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What is EdUnify?

  1. A web service registry or index with a suite of applications built on top of it.
  2. Web service search implemented as a web application interface for human interaction with the registry or index and a web service interface for programmatic searches of the registry or index.  The search service may be free, a chargeable service, or some combination thereof based on the requirements of the business model.  For example, a simple search may be free, but semantic query tools and functionality might require a fee.
  3. Web service search management and notification, which provides users with a means to specify and manage their searches of the registry or index over time. 
  4. EdUnify interoperability services are web applications that help users annotate web services definitions with common ontologies, so that EdUnify can apply reasoning to infer equivalencies between web services and perhaps mediate in federated queries of multiple web services.
  5. EdUnify feedback and rating services are web applications that allow users of web services to provide feedback on the quality of the design and performance of web services.  This provides valuable feedback to the developers and administrators of web services and most importantly generates more metadata for the EdUnify web service registry or index.  As web services are rated, users may search for web services by quality of design and service level ratings in addition to searching by publisher, function or service metadata.
  6. EdUnify monitoring services are web applications and processes that monitor web services that have been added to the registry or index and that are designed to be monitored for availability by independent third parties.  For example, if the publisher of a web service provides target service level information and details of how to monitor their web service in their service publication feed, EdUnify can monitor that service for availability, present that data to users, and measure the availability of the service against the target service level.  These operations provide a valuable service to the web service provider (independent verification of service level) and this process generates more metadata about the service for the registry or index.  Users may search for web service by service level and performance in addition to publisher, function, data, user feedback and ratings.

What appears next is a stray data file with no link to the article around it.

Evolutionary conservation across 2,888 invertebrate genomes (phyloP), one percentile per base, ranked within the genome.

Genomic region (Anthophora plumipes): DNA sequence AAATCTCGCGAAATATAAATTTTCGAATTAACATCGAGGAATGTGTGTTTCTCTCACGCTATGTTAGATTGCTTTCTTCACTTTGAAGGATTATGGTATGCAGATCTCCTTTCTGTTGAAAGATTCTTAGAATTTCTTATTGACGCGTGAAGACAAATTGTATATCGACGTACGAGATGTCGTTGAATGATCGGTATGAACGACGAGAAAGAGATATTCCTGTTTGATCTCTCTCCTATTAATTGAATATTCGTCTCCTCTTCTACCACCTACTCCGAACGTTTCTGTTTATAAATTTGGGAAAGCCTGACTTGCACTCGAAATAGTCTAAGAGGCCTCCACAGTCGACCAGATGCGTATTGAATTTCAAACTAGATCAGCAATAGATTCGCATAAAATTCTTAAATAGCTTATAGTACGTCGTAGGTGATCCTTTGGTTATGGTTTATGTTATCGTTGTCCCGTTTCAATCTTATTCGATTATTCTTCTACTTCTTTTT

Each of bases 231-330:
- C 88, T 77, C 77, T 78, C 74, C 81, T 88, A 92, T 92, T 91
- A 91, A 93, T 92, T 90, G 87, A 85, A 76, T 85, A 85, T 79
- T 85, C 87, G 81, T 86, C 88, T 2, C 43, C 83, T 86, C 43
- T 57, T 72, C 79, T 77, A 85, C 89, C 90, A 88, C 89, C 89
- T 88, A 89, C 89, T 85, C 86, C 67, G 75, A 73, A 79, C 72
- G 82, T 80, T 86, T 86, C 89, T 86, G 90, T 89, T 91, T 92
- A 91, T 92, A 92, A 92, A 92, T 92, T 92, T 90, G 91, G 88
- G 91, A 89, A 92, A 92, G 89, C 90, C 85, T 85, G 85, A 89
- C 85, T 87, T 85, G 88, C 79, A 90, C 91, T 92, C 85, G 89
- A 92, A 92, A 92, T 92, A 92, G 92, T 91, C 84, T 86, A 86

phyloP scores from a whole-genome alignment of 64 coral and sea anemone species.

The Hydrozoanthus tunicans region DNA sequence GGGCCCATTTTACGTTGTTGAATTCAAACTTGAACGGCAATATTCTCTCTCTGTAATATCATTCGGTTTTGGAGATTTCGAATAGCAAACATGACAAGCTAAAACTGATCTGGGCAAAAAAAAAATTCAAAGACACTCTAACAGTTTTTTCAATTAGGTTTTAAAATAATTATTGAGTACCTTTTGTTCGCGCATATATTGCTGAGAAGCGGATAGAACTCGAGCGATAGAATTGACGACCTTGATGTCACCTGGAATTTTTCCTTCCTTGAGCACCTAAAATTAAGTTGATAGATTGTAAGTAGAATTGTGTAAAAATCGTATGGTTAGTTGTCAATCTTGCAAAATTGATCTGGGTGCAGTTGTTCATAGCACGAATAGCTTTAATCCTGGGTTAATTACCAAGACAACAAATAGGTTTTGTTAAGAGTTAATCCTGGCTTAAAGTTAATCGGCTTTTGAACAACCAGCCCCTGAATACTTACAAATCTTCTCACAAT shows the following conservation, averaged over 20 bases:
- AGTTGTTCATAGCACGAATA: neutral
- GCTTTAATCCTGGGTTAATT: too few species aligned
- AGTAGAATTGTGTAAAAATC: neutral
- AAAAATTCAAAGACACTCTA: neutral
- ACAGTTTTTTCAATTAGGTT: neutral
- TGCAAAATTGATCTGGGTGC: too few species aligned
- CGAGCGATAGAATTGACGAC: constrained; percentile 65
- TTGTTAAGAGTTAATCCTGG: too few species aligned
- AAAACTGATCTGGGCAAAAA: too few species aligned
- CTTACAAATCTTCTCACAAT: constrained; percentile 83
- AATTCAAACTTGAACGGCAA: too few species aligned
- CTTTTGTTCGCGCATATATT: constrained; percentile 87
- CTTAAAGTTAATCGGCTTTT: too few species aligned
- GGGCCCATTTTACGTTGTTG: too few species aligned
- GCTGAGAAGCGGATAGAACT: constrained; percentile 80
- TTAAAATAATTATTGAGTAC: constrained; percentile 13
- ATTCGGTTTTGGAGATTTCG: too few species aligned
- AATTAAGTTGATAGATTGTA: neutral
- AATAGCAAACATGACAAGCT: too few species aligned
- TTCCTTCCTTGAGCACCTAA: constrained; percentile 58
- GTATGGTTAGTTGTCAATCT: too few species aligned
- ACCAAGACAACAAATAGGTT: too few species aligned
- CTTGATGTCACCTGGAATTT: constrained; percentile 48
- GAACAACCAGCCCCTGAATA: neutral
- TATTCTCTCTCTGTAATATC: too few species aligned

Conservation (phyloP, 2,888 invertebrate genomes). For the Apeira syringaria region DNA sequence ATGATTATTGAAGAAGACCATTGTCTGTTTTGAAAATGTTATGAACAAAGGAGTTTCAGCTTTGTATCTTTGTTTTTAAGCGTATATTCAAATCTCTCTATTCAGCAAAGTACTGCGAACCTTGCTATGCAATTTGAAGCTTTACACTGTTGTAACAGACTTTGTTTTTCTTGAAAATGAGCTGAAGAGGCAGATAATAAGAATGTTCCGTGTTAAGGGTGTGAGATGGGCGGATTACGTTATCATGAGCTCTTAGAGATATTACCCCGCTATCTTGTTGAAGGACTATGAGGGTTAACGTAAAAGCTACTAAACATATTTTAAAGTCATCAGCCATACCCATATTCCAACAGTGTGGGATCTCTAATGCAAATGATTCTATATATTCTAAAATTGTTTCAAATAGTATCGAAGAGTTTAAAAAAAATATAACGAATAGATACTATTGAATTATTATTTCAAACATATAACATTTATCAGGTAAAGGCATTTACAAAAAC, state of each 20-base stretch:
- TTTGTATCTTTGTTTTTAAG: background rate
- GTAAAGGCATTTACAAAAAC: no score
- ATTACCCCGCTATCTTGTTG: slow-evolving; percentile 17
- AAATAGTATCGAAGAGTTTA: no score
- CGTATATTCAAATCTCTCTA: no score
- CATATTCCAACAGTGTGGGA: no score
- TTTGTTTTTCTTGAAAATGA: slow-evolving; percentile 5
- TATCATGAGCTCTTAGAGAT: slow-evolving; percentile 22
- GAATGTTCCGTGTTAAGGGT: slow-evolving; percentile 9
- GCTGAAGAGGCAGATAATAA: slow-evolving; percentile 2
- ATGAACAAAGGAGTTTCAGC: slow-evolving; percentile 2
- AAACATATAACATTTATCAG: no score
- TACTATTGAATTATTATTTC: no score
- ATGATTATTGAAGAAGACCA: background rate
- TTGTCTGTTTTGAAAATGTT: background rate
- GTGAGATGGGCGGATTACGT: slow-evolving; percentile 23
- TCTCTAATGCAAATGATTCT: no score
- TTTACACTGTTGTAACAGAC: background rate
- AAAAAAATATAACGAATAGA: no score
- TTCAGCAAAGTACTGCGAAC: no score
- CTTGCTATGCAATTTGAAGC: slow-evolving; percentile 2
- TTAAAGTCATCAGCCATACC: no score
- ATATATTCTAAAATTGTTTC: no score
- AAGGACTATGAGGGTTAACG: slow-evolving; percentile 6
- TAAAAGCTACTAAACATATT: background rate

Why is PESC working on this?

Presently it is hard to access data across higher education.  Data interchange standards are not widely implemented by vendors, academic institutions, and government agencies.  Where standards are implemented, the services are often not registered or documented in an infrastructure that allows them to be readily used by people building integrations and looking for data.  EdUnify infrastructure will allow vendors, academic institutions, and government agencies to register their data interchange specifications and implementations and map them to standard terminology for interoperability.  Users of EdUnify will be able to use these registry and annotation services to build integrations, inventory services, and access data across higher education.  PESC is the right organization to undertake this effort, because it is a neutral party with a track record of success in developing and implementing standards.


PESC kicked off the EdUnify initiative in December 2009 with a meeting in Washington, DC. Forty people from thirty organizations attended to start gathering requirements and designing the web service registry and supporting services.  The participants formed a business and a technical work group.  By March 2010, the groups had documented many requirements and ideas, enough to search for existing implementations.  They soon identified a close match (about 90% of the core functionality) in the BioCatalogue, a registry created for life sciences web services.  BioCatalogue is a joint venture between the EMBL-EBI (European Molecular Biology Laboratory-European Bioinformatics Institute) and the myGrid project at the University of Manchester, UK.  In April 2010, PESC EdUnify implemented a development and a demonstration environment of EdUnify with assistance from a team at Emory University.  These environments are based on the BioCatalogue with modifications to meet additional requirements of EdUnify.  The EdUnify development team is working with the BioCatalogue team to merge enhancements into the BioCatalogue, so this collaboration will continue to benefit both projects.